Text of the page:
One of the highlights for us while living in Chiang Mai was the Yi Peng event we knew we’d have to experience.
Yi Peng (or Yee Peng) is held on the full moon of the 2nd month of the Thai Lanna calendar, usually around November each year. Yi means 2nd and Peng means month in the Lanna language. It is a celebration to give thanks to Buddha.
We gathered early and eagerly claimed spots on the grounds that were lined with tall wicks on stakes. As sunset came and the crowd gathered I hoped we were going to be able to release our lantern soon.
Before we could release our lanterns however, began a meditation that lasted for over an hour. I grew fidgety as my legs fell asleep under me and I felt silly for being so restless when so many Thai people had gathered and were calmly holding up their palms in prayer, repeating the chants when the monks urged them to join in.
At some point I tried to close my eyes and I kept opening them to see what was going on as a procession began and people young and old, including the monks, began walking in a circle with lit candles. Finally, a signal was given to rise and over a loudspeaker, in English, we were told to begin lighting our lanterns.
I was glad to have Mike to help me out with the lantern-which definitely required the help of 2 or more people to be lit. The wick takes a few minutes to properly catch, and the trick is to hold the lantern high enough as to not set the whole thing on fire.
I had a moment of panic when I thought we’d burn ours to bits before it even got released, but with Mike’s patience we filled it with hot air, and when I heard a massive boom- fireworks were being launched- it was the signal we had been waiting for.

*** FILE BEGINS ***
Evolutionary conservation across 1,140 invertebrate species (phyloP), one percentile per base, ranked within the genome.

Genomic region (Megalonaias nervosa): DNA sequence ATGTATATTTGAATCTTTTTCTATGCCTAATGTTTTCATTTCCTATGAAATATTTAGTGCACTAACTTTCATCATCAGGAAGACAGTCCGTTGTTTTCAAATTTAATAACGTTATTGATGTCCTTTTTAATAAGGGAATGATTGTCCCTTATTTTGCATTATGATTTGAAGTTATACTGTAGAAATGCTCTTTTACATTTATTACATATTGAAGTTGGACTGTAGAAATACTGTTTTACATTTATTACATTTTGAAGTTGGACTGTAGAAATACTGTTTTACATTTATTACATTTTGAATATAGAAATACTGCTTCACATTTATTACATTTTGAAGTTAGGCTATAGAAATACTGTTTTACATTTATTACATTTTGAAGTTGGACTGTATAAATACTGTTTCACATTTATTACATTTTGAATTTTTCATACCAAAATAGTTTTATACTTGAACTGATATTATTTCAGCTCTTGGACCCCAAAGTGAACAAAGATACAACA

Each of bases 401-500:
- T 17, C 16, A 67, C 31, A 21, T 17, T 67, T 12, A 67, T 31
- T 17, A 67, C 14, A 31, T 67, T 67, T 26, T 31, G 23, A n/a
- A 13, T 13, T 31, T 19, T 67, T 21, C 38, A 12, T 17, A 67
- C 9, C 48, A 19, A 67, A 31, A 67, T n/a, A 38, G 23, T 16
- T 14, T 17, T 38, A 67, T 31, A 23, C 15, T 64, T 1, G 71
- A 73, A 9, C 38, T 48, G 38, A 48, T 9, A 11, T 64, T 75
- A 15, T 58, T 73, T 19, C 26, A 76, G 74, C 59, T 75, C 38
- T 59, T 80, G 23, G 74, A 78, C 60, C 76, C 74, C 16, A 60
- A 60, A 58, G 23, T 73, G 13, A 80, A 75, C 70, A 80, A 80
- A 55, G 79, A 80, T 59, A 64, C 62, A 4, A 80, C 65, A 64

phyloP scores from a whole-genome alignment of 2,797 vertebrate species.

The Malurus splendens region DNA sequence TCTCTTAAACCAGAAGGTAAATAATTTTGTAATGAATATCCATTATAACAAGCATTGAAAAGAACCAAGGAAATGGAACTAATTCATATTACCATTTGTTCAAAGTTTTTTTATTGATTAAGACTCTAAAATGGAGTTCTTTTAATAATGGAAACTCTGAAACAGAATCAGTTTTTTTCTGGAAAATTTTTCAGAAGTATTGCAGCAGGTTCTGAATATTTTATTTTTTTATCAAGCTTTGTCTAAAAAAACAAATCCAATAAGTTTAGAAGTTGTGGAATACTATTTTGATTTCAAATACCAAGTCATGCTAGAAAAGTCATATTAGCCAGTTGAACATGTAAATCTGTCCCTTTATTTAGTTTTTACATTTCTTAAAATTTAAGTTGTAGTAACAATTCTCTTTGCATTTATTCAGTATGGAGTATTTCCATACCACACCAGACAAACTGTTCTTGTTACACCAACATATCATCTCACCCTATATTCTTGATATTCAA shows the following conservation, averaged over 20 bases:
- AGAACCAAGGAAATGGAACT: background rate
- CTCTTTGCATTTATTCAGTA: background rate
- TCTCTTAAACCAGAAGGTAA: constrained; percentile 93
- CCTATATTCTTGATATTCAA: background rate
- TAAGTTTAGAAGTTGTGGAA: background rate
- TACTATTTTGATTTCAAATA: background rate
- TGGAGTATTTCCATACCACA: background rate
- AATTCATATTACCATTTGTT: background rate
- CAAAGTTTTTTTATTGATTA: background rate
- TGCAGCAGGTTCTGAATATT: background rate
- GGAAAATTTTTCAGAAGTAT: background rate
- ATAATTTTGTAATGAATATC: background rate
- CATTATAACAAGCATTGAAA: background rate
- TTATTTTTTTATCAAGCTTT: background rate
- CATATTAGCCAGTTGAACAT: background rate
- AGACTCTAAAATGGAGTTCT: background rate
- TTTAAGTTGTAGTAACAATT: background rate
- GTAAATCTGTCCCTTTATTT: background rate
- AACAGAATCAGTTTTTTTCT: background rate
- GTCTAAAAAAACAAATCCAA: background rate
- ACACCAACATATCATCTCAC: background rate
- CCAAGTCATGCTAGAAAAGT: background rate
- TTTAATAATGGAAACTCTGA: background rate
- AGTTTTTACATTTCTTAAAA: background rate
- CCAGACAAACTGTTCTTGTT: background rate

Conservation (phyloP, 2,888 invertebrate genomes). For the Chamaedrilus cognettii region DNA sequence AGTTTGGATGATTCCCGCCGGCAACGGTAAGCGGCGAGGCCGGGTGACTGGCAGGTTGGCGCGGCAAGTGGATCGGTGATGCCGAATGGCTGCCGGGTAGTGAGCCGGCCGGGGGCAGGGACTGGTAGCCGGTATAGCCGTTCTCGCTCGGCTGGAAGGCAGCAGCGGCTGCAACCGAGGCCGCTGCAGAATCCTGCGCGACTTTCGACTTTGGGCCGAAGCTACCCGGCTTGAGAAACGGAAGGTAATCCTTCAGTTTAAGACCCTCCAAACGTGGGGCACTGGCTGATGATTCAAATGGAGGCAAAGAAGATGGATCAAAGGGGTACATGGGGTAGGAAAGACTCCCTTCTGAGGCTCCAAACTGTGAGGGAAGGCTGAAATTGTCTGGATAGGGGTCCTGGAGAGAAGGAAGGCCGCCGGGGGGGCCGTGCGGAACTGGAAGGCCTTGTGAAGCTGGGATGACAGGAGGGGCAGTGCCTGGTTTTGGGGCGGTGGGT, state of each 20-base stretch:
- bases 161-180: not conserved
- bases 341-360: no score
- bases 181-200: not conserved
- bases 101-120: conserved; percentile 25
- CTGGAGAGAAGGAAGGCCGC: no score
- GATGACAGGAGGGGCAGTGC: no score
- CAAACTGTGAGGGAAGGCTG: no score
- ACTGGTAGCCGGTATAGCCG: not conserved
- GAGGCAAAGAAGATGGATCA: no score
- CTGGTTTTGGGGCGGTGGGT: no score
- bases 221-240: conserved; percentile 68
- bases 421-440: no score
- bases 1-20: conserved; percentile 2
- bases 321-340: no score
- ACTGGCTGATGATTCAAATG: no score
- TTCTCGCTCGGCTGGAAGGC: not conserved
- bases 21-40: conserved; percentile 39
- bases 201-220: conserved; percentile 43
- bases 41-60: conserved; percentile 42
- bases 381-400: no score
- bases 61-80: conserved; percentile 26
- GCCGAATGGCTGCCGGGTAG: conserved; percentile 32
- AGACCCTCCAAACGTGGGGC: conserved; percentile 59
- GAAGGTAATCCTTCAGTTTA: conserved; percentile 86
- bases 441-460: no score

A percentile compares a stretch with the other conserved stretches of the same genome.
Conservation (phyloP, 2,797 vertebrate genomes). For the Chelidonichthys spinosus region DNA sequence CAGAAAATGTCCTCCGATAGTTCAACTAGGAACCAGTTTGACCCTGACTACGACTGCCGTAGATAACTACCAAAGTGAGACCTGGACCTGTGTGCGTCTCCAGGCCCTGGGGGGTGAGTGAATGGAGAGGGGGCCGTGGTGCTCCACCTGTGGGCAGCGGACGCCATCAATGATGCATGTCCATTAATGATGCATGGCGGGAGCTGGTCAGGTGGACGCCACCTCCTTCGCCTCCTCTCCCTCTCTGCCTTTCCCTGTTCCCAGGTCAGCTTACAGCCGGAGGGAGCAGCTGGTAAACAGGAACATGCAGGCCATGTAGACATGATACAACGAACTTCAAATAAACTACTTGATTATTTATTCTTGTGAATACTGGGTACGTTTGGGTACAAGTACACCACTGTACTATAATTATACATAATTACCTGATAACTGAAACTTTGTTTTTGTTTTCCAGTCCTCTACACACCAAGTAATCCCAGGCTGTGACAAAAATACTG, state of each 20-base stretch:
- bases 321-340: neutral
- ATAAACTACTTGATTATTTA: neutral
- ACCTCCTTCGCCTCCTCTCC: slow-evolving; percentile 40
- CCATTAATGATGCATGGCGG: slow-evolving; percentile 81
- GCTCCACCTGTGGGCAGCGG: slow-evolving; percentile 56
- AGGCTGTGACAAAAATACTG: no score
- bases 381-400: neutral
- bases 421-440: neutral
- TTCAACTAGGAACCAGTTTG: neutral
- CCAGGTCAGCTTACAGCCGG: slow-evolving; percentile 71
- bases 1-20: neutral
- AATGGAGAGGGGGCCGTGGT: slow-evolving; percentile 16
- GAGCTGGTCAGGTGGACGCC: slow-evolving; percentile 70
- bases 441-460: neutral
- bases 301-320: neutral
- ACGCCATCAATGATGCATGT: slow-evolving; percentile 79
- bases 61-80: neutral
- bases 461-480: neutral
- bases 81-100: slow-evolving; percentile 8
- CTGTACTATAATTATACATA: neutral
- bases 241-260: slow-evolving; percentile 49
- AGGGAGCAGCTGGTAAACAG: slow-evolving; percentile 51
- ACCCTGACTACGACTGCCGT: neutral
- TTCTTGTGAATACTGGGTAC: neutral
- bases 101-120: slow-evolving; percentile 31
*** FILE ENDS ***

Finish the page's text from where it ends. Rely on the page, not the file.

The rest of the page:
It was an incredible moment to see all those lanterns floating away, and as they got further and further they looked like a newly formed giant constellation. In between all the lanterns the fireworks display was beautiful.
Thai music filled my ears as it began playing over a loudspeaker and I watched a thousand lanterns fill the night sky.
The fireworks, the lanterns, the music…magic. It felt magical.
This is not something that we’ll forget. We were so thankful we were able to attend such a special event.
We arrived at the Mae Jo University with plenty of time to spare, and if you have a particular spot you’re after be sure to arrive at least 2-3 hours before the event. It does get crowded and if you are bringing a group you want to arrive early to get a spot together. Please dress respectfully. There is plenty of food and drinks right outside the temple, and the event is free to all. You are only allowed to use lanterns purchased inside the grounds which will cost around $3 dollars.
We drove on our motorbike, and you can rent one if you’d like as well ($3-5 dollars a day) but be sure you feel confident on it as you will be riding about 20 minutes away (about 20 km) and the traffic afterwards is very, very crowded. If you’re inexperienced, you can take a songthaew (taxi) but make arrangements to have one collect you afterwards because they are hard to come by at the last minute.
We’ve put together a short video we took during the release.
Have you also attended Yi Peng? Was it not magical?